I always think the best cure for wanting to be a celebrity is being a celebrity. New Zealand's actually a very good place to be one in that people don't really give too much of a shit. You're never really that famous. When the most famous people are newsreaders, it's hard to go "oh, I'm special".

8. Do you wish you'd tried Hollywood, as so many Kiwi actors do?

That's a young man's game and no one was really doing it when I was young. But I'd have to be very, very successful in Hollywood to have the lifestyle I have here. I've got a nice car, a nice house, I go to the beach when I want to, I get to turn jobs down and I'm directing one of the biggest TV shows in the country. Next year I'm directing a very big theatre production of Jesus Christ Superstar! To be able to have that sort of work and career in Hollywood would be astounding.

9. Has your height helped you as an actor?

It's probably been a help, and a hindrance. It limits the amount of acting work you can get because you're playing a distinctive type of person - funny, comedy characters rather than dramatic. And you'll never be a romantic lead because you're towering above the girl. In acting, most are very short. In Hollywood I would be a giant.

10. New Zealand drama series are being cut everywhere - Nothing Trivial and Almighty Johnsons in the past fortnight: does that surprise you?

I'm surprised whenever one of our shows doesn't make it. I'm always upset and perturbed by it. But the way we view TV is changing ... and advertisers are still looking for that one mass audience. Shows that attract hundreds of thousands of viewers at the one time are competitive, or live like The Block and X Factor. There's nothing wrong with those but the great long-form drama that I want to watch doesn't have to be seen at the same moment by everyone. I want to watch it maybe in one go, and at the time I want to watch it. Shortland Street was created at a time when there was no New Zealand content and now it's part of our lives, it's topical and it tells our stories in our accents. It became part of us so we love it unconditionally, in a way. I think if Shortland Street started today, it would fail because our expectations of what a show should be are different now.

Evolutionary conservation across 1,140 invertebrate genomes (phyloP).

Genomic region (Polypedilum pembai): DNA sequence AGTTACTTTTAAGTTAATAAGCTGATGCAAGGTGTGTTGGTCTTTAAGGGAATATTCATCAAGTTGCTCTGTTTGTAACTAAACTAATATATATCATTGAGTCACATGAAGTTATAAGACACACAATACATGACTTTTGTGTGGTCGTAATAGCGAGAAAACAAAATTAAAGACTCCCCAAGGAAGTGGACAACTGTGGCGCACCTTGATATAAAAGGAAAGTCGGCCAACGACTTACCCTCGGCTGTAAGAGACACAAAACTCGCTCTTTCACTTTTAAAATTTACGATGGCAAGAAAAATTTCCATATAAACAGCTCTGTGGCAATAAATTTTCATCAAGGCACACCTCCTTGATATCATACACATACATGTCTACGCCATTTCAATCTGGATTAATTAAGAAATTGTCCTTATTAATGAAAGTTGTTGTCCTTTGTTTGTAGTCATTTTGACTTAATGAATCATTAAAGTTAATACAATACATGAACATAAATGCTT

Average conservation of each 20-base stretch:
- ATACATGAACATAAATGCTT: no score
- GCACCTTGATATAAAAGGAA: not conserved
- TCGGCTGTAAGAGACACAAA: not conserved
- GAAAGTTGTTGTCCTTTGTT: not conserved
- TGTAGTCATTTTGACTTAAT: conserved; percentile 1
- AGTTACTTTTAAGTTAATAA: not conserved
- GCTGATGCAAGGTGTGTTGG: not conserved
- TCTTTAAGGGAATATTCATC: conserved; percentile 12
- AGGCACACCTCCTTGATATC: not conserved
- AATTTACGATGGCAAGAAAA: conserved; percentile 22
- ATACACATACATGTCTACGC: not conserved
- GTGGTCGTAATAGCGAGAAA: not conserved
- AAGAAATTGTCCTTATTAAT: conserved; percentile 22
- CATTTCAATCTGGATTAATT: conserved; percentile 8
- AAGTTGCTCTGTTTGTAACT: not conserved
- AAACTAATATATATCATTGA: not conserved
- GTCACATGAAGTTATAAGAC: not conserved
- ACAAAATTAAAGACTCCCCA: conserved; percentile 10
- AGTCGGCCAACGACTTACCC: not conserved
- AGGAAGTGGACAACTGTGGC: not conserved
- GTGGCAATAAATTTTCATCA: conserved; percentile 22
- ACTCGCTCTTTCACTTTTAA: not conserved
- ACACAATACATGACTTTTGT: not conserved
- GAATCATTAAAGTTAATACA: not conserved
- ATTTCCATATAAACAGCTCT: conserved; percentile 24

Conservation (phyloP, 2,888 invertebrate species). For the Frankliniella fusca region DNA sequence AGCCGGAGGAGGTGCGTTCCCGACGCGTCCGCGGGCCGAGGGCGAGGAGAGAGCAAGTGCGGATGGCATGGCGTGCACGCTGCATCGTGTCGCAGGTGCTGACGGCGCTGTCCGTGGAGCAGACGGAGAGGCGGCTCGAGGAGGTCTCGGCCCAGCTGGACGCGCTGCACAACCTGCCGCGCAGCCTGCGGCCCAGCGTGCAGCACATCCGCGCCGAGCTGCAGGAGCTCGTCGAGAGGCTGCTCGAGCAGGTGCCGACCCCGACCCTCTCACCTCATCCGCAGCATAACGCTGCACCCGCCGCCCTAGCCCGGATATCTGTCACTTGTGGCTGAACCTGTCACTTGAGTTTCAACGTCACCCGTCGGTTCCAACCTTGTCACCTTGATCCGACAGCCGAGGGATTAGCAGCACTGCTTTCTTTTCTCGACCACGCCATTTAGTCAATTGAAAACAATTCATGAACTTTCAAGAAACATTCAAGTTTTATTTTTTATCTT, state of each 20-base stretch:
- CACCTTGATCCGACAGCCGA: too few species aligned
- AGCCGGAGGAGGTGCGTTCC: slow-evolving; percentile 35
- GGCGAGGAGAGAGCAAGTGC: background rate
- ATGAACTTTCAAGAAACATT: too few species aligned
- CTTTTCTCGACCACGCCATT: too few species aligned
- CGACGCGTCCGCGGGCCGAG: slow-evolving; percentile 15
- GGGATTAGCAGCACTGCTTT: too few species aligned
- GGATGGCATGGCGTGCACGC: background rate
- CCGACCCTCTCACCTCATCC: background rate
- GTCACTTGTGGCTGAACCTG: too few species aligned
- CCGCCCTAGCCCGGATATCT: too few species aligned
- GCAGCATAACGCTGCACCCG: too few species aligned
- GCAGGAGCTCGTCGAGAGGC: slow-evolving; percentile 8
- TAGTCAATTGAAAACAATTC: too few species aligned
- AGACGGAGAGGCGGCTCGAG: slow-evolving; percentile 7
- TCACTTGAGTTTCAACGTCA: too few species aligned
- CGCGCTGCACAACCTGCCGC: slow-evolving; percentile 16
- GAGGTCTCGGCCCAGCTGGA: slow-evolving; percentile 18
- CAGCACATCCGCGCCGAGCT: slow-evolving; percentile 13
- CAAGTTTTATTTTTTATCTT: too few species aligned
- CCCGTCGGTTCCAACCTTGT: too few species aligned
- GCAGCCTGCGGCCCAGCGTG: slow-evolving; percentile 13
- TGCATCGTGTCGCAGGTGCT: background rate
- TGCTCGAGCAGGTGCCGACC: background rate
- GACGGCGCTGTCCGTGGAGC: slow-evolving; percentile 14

11. Why haven't we seen you pop up on the Seven Sharp presenters desk yet?

I don't know. There's this ridiculous notion that the networks have to lose that there are TV2 personalities and TV3 personalities. They still live in a world where they think there's channel loyalty. There isn't. People will watch shows they want to watch wherever they are. Well, the younger generation will. And my generation.

12. You were known as the bolshie young man of Auckland theatre for many years: do you have any regrets?

No. I think as you get older you get much less angry about things. I used to be angry at what didn't get funded or who got that job. Now I'm okay with most things; I think it takes too much energy for that. You see others' points of view more easily, you see the cyclical nature of things. This is a really nice stage of life and I'm happy with the work I'm given. I'm not a trouble-maker any more. At awards shows now and I look around the room and know only about 12 per cent of the people. It's full of young people with all of this drive and energy and passion. I go "go you young things, cause trouble, make a fuss, yell loudly, it's important you do that." The last thing you should realise at the age of 20 is what I realised at 39.